From Luke Kelly to Simply Red ... all in harmony
In the latest instalment of his column about vibrant places in Ireland outside Dublin, Barry Egan takes the trip to Tipp and meets some local legends in Thurles
Fiona O'Sullivan, the somewhat pulchritudinous presenter of Tipperary County Matters on TV, belies Tommy Tiernan's theory of Tipperary women ("There's a few tall ones but in the main they're short, powerfully built and very fast over flat surfaces").
She eats her main course of salmon at a regally slow pace as I wolf down mine in quick mouthfuls beside her at this table of umpteen local legends - gathered at a swish table for lunch in the Anner hotel in Thurles.
Independent TD Michael Lowry appears positively transfixed by Princess Fiona.
I ask everyone to describe what the women in Tipperary are like.
"There is only one Tipperary girl at this table," laughs Fiona.
"They are the most beautiful in the land," answers Michael Maher, who married lovely Anne Callinan in 1989 in Thurles.
Michael Lowry: "I think what you'll notice and you'll see it beside you there" - Fiona is sitting directly to my right - "young women of this generation they certainly take care of themselves better. They present themselves better. They dress better.
"When I meet foreign people who come to Thurles on business, they are always amazed at how attractive our women are," he adds, as my mind goes to thoughts of a certain former PR adviser to Lowry - Valerie O'Reilly.
"I concur," laughs Fiona of Lowry's theory on Tipperary women and their all-round magnificence.
"I daren't concur," laughs James Collins, head of sport, LIT Tipperary. "My wife is a divorce lawyer back in Limerick. So I have no comment on anything."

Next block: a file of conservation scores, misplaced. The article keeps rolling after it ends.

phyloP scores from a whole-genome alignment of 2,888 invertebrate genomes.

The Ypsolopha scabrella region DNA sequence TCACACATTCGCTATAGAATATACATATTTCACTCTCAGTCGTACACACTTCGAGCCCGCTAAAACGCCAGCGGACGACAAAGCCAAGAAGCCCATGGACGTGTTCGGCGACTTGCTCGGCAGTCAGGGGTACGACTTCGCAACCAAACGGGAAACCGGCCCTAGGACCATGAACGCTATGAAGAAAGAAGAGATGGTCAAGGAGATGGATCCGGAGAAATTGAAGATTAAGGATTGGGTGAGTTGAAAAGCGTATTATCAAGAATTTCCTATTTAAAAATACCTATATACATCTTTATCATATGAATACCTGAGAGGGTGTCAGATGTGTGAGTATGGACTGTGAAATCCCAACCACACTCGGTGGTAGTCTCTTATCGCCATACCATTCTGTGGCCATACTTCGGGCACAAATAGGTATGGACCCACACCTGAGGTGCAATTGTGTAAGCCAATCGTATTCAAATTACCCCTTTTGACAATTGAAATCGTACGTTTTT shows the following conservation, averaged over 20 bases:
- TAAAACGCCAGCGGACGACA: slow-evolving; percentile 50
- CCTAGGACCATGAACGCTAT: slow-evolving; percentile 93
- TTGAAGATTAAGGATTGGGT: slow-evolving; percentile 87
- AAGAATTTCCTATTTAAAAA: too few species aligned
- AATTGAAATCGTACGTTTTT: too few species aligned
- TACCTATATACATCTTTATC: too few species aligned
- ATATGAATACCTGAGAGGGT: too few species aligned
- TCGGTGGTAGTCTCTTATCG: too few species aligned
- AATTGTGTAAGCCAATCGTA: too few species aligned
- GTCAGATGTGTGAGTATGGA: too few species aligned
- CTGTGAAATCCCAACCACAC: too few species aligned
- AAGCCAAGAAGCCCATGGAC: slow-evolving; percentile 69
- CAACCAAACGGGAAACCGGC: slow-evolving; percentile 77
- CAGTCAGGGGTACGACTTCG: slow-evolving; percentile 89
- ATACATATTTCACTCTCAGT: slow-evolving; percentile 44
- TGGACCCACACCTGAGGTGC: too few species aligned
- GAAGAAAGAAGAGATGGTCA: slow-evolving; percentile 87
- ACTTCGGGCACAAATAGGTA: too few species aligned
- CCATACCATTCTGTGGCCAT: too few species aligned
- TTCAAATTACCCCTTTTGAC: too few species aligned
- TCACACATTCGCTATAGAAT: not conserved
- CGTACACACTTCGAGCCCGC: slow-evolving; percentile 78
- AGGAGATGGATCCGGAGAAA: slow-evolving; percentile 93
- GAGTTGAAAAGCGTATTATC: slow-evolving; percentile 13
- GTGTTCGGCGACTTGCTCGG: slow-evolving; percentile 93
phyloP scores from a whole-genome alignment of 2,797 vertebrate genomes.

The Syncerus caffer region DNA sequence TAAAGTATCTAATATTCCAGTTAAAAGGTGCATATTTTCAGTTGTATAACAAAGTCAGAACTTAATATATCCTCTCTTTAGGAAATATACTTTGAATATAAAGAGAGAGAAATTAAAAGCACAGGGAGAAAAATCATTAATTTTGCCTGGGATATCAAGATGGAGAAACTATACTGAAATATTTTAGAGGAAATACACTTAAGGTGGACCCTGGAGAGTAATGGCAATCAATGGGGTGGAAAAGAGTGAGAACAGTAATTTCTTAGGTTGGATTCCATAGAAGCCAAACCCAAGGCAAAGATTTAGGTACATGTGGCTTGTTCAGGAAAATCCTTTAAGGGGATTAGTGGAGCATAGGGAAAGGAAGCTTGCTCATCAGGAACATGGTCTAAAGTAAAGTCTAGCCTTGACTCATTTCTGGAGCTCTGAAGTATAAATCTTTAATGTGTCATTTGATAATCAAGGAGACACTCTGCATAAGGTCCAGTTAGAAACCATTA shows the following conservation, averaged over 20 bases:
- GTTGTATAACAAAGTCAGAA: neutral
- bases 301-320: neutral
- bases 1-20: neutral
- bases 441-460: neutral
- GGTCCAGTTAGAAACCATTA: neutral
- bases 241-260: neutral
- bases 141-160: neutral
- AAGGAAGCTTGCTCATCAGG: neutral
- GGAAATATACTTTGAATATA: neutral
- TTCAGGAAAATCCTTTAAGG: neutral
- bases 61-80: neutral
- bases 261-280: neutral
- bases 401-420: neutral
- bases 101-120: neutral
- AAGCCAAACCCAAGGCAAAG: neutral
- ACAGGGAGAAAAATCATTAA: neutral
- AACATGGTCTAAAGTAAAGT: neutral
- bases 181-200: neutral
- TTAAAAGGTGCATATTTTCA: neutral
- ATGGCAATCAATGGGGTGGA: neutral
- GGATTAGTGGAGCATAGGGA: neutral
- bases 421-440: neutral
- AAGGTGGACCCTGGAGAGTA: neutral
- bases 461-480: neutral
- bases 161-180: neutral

Lowry, pointing at Greg Broderick - recent star performer of the Irish Aga Khan-winning show jumping team: "You have more experience of that," he says, meaning Tipp beauties.
I ask Greg is this true.
"They're more into their hurlers than their showjumpers unfortunately," he protests, unconvincingly.
"That's not true," says Fiona of Greg's claim that Tipp cailini are more inclined to throw their eye towards a fit fella with a hurley stick than a man in chic and immaculately pressed riding get-up.
"I've never seen Greg without a nice one," laughs Michael Bourke, chairman of Tipperary GAA.
"God loves a trier," laughs Greg.
Are you looking for a woman at the moment? "I'm always on the look out, yeah," laughs Greg. I ask Greg where would he go dancing at the weekends in Thurles."Haye's," comes the answer. "I go there," laughs Fiona. I try to match-make Fiona with Greg. "I have a boyfriend," protests Fiona.
Yes, but has your boyfriend won the Aga Khan, Fiona?
There is universal laughter at the table.
Lowry asks Greg has he any chance . . . not with Fiona but with Olympic Equestrian Jumping events at Rio 2016.
"We're working on it," says Greg. "We are going to the Court of Arbitration for Sport. It could be next March before we know. It is going to drag on a bit. We missed out on Olympic Qualification in the Europeans by only 0.3 of a fault. Cian O'Connor was on course and a guy ran out in front of him.
"He knocked the fence over. We took an action but the ground jury declined it. So then it went to the governing body. I'd say if we went to the Olympics we would have a very strong chance. It would be a shame not to go to the Olympics."
It is a long way to Tipperary. Yet it is worth it when the stories, the craic - and food - are this good. Our illustrious group has barely touched their starters of goat's cheese with crushed walnuts, when the chairman of Tipperary GAA has a revelation: "Brian Cowen did a lot of socialising in his younger life here in this very hotel," says Bourke. "I know guys that were his age group that used to meet Brian Cowen here."
Michael Maher, the dapper owner of the Anner hotel, says many, many years before he and his brother Seamus bought the hotel in April 2014, a well-known Irish singer jumped out the window of the establishment the worse for drink. "He was misbehaving. He was only a young lad."
Seamus has another local, possibly apocryphal folktale. "Luke Kelly got married and he got a present of a song," he says referring to The Travelling People given to him specially by the songwriter Ewan McColl.